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Koi Ponds in Autumn – Maintenance and Dietary Changes

Hello, Frank Indiviglio here. As fall arrives in the temperate zone, outdoor koi ponds will need some attention if all is to go well when the temperatures drop.

Basic Considerations

Japanese water gardenThe metabolisms of both koi and the various bacteria that occupy the pond and filter slow down as temperatures fall. Your fish will not be as hungry as usual, and leftover food will not decompose as quickly as in the summer. Dead plants and other organic material in the pond may also remain more or less “intact” through fall and winter.

However, don’t be fooled by the relative “quietness” of this time….as temperatures rise in the spring, decomposition will begin and the resultant ammonia spike may kill your fishes. Therefore, take care to be extra vigilant in removing organic detritus from your pond as fall approaches.

Cleaning

Be sure that your pond filter is in good shape and running well…rinse or replace filter media and continue with routine backwashes.

If necessary, install a leaf cover or net. This is not merely an aesthetic consideration…decomposing leaves will rob water of oxygen, lower the pH and increase the ammonia level.

To control the amount of dead plant material that enters the pond, remove any aquatic or emergent plants that will not survive the winter.

Health Checks

It is especially important that your koi be in good health as the weather changes. Immune systems will be stressed by the falling temperatures, leaving the fishes open to illness and parasitic infection. Bacteria and fungi that are ever present, and may be of little concern to healthy fishes, will prove dangerous to those not in the peak of condition during the fall and winter.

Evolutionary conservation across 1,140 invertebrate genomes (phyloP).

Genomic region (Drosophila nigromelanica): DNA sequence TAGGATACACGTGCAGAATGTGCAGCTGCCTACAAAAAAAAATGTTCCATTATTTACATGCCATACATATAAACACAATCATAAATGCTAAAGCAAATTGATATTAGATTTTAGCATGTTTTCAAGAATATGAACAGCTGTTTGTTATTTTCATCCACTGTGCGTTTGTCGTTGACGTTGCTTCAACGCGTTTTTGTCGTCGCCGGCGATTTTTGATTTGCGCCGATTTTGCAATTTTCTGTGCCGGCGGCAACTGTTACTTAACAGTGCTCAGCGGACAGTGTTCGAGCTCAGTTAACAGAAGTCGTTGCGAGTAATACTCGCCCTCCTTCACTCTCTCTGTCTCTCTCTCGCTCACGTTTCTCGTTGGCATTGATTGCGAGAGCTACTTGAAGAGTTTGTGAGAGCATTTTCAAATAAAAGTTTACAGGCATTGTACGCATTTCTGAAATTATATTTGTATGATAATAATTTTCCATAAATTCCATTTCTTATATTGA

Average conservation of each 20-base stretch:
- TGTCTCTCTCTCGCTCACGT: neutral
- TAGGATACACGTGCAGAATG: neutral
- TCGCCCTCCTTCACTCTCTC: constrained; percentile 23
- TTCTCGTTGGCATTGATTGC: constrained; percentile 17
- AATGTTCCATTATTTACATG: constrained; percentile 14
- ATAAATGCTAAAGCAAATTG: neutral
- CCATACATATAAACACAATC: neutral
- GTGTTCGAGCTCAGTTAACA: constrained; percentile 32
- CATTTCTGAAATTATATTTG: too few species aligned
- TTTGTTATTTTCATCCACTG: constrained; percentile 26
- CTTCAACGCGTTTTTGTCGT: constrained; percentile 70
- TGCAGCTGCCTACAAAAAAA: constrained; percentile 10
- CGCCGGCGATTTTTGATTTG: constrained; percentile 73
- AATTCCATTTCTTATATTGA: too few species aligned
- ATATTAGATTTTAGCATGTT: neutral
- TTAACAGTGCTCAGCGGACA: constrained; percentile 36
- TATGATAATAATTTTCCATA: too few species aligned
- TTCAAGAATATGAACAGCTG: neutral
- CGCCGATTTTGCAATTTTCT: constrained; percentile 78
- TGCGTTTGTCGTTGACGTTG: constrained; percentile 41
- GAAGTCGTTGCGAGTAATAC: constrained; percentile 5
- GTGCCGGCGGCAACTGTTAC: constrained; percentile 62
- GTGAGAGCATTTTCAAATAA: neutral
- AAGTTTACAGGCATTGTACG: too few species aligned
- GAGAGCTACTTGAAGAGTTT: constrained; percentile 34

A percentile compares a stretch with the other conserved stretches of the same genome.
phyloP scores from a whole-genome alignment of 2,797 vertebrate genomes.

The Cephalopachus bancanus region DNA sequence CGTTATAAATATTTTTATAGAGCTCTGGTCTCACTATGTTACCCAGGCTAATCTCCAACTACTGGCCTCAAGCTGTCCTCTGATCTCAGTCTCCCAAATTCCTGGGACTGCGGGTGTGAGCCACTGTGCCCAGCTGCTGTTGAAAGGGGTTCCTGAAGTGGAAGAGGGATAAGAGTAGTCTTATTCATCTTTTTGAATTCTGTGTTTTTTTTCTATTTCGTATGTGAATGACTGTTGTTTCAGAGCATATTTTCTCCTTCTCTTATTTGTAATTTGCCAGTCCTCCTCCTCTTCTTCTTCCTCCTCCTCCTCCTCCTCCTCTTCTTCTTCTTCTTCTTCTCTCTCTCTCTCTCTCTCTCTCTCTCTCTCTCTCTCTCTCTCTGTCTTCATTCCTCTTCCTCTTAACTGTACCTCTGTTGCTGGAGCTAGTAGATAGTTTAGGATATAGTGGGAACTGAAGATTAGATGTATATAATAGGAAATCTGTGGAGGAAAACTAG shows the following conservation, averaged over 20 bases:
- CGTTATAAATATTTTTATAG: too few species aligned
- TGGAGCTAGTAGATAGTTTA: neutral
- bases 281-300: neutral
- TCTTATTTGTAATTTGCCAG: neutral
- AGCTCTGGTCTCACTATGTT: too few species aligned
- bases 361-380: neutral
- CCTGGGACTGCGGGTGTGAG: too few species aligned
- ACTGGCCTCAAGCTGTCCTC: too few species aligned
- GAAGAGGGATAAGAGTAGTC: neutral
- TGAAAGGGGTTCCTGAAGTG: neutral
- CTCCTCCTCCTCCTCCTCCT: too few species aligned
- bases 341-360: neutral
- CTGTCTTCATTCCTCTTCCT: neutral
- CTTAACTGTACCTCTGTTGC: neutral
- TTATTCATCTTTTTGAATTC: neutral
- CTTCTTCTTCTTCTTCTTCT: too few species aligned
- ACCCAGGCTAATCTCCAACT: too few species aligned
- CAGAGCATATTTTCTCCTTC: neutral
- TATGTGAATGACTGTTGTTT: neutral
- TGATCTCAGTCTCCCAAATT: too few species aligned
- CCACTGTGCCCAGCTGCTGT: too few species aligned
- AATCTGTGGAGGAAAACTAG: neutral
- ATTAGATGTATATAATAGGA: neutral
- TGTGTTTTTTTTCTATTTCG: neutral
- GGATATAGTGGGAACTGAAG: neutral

Feeding

As fall progresses, switch your koi from high protein pellets to more easily digested foods or wheat germ based pellets designed for use in cool water. Do not feed your fishes when temperatures drop below 52 F.

Temperature

Make sure that heaters or surface de-icers, if required, are in good working order. If you utilize a heater, set its thermostat for 62 F. Koi will feed lightly at this temperature, but keep an eye out for leftovers. In unheated ponds, cease feeding at 51 F.

Further Reading

For optimistic readers already thinking spring’s arrival, please see our article Koi, a Matter of Extremes in Spring.

Please check out our koi and outdoor pond books for further information.

For interesting forum comments and photos dealing with overwintering koi under extreme weather conditions, please see the forum at koi-bito.com.

Please write in with your questions and comments.

Thanks, until next time,

Frank Indiviglio

Japanese water garden image referenced from wikipedia and originally posted by Solipsist

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About Frank Indiviglio

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Being born with a deep interest in animals might seem unfortunate for a native Bronxite , but my family encouraged my interest and the menagerie that sprung from it. Jobs with pet stores and importers had me caring for a fantastic assortment of reptiles and amphibians. After a detour as a lawyer, I was hired as a Bronx Zoo animal keeper and was soon caring for gharials, goliath frogs, king cobras and everything in-between. Research has taken me in pursuit of anacondas, Orinoco crocodiles and other animals in locales ranging from Venezuela’s llanos to Tortuguero’s beaches. Now, after 20+ years with the Bronx Zoo, I am a consultant for several zoos and museums. I have spent time in Japan, and often exchange ideas with zoologists there. I have written books on salamanders, geckos and other “herps”, discussed reptile-keeping on television and presented papers at conferences. A Master’s Degree in biology has led to teaching opportunities. My work puts me in contact with thousands of hobbyists keeping an array of pets. Without fail, I have learned much from them and hope, dear readers, that you will be generous in sharing your thoughts on this blog and web site. For a complete biography of my experience click here.